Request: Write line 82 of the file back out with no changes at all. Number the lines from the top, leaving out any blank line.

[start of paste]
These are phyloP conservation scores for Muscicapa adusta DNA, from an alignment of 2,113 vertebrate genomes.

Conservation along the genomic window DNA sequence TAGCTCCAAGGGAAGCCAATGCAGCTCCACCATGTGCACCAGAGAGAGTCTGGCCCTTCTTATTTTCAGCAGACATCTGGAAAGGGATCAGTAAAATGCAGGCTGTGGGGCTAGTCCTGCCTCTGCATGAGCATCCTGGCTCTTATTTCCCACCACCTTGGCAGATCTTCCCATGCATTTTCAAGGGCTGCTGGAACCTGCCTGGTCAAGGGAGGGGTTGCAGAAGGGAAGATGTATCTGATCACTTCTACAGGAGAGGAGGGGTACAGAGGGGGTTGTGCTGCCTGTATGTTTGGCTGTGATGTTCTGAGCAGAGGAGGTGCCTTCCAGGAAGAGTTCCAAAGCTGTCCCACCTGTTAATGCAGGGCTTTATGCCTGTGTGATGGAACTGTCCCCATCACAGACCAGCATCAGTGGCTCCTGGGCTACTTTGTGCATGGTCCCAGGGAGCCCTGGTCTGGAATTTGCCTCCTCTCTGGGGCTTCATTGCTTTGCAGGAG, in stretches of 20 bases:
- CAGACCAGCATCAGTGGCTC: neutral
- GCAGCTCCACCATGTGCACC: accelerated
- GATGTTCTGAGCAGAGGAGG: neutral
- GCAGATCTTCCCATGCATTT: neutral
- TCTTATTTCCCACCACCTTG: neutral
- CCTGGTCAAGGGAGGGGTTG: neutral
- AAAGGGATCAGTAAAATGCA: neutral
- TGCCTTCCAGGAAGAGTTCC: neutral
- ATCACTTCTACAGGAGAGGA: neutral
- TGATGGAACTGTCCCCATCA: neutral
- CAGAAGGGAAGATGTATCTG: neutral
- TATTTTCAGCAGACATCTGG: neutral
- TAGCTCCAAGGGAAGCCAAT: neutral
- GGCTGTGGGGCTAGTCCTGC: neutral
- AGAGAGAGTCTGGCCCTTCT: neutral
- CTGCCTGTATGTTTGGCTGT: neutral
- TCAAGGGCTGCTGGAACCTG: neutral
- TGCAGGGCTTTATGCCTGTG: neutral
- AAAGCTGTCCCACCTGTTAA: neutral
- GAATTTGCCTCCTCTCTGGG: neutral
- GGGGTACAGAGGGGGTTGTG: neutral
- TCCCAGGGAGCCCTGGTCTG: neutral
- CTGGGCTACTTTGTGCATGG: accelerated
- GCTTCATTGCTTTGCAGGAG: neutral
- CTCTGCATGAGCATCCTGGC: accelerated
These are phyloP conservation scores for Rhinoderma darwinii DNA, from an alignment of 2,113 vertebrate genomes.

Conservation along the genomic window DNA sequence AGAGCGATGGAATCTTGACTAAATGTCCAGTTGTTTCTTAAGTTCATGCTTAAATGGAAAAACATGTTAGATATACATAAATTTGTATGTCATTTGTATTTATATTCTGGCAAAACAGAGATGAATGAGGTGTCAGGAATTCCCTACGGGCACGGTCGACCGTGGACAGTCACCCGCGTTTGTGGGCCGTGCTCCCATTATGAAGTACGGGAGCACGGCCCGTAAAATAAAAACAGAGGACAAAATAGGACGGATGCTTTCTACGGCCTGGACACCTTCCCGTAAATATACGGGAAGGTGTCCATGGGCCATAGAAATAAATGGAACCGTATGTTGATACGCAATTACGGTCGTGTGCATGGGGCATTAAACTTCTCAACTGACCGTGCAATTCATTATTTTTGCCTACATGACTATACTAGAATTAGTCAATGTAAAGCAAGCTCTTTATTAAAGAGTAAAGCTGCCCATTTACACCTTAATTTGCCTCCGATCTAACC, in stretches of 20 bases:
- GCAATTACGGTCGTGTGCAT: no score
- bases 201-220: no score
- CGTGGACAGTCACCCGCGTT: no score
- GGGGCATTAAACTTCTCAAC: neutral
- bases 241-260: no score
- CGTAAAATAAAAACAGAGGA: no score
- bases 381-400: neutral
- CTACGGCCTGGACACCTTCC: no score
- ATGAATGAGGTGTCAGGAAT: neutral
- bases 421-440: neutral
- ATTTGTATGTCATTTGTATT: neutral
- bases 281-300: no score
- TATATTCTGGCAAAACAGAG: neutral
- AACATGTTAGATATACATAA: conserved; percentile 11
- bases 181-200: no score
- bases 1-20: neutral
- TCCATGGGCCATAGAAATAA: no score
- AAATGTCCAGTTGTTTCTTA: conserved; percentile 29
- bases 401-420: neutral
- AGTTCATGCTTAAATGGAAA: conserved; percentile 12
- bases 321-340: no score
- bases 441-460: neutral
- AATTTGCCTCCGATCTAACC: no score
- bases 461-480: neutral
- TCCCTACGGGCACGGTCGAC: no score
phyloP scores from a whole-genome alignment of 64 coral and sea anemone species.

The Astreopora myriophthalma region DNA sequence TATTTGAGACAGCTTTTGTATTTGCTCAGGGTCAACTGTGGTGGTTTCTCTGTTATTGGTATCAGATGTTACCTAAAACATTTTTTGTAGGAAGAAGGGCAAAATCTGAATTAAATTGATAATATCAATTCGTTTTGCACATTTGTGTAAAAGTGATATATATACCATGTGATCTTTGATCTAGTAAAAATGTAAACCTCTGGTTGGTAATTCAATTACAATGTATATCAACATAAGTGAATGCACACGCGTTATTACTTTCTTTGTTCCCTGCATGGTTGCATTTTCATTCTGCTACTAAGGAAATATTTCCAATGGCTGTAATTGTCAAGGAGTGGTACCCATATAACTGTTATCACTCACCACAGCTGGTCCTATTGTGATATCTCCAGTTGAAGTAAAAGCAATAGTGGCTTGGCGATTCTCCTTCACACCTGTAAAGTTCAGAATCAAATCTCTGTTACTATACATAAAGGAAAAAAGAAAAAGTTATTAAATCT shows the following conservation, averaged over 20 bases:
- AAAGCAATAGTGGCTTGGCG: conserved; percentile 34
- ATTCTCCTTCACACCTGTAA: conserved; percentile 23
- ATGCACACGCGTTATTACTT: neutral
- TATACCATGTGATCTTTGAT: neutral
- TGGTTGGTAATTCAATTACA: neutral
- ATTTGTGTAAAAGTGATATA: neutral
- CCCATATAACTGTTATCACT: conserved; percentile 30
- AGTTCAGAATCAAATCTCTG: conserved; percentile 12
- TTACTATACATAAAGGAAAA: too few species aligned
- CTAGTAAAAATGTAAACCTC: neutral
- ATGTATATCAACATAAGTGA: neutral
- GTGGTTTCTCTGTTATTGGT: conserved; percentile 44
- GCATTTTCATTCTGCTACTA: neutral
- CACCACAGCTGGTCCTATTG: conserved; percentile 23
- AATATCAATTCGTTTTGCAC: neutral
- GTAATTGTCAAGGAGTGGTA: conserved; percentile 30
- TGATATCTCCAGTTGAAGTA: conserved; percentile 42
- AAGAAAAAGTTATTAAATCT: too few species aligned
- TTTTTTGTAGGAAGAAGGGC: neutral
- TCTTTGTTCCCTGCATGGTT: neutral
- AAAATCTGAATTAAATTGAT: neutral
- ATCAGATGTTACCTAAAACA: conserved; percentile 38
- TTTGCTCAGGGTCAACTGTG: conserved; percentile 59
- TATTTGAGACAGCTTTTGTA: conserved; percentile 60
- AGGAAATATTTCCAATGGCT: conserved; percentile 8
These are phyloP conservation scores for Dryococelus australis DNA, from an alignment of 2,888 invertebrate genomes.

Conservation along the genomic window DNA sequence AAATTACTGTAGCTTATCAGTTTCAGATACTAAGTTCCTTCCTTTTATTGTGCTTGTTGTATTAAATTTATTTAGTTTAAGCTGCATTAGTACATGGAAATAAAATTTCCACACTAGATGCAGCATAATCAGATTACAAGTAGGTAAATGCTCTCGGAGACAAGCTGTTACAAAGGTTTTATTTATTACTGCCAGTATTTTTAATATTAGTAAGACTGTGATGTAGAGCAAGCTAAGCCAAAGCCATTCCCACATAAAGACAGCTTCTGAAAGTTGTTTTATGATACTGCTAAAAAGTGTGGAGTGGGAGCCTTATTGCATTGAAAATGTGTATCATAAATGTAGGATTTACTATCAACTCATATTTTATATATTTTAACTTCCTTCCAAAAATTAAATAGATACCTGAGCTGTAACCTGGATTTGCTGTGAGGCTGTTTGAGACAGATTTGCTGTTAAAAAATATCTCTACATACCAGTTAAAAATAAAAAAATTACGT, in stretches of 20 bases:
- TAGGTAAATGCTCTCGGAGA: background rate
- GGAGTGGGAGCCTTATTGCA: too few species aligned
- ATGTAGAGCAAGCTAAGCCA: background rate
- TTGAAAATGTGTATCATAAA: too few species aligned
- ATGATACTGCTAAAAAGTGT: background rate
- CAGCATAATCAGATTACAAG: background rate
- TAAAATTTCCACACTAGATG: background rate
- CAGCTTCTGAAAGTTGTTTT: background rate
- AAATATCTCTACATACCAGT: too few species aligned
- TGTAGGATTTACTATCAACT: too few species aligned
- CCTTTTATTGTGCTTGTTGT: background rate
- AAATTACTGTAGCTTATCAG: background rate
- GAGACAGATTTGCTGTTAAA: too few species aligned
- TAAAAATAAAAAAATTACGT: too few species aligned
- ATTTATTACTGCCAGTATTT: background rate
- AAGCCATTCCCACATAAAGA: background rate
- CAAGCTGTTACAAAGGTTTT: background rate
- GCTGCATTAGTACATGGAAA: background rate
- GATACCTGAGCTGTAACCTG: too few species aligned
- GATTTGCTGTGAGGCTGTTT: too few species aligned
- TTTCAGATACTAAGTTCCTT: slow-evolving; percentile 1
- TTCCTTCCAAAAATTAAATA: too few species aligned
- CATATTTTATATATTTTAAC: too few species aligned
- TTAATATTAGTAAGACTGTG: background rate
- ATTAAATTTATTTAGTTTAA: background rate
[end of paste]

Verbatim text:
These are phyloP conservation scores for Dryococelus australis DNA, from an alignment of 2,888 invertebrate genomes.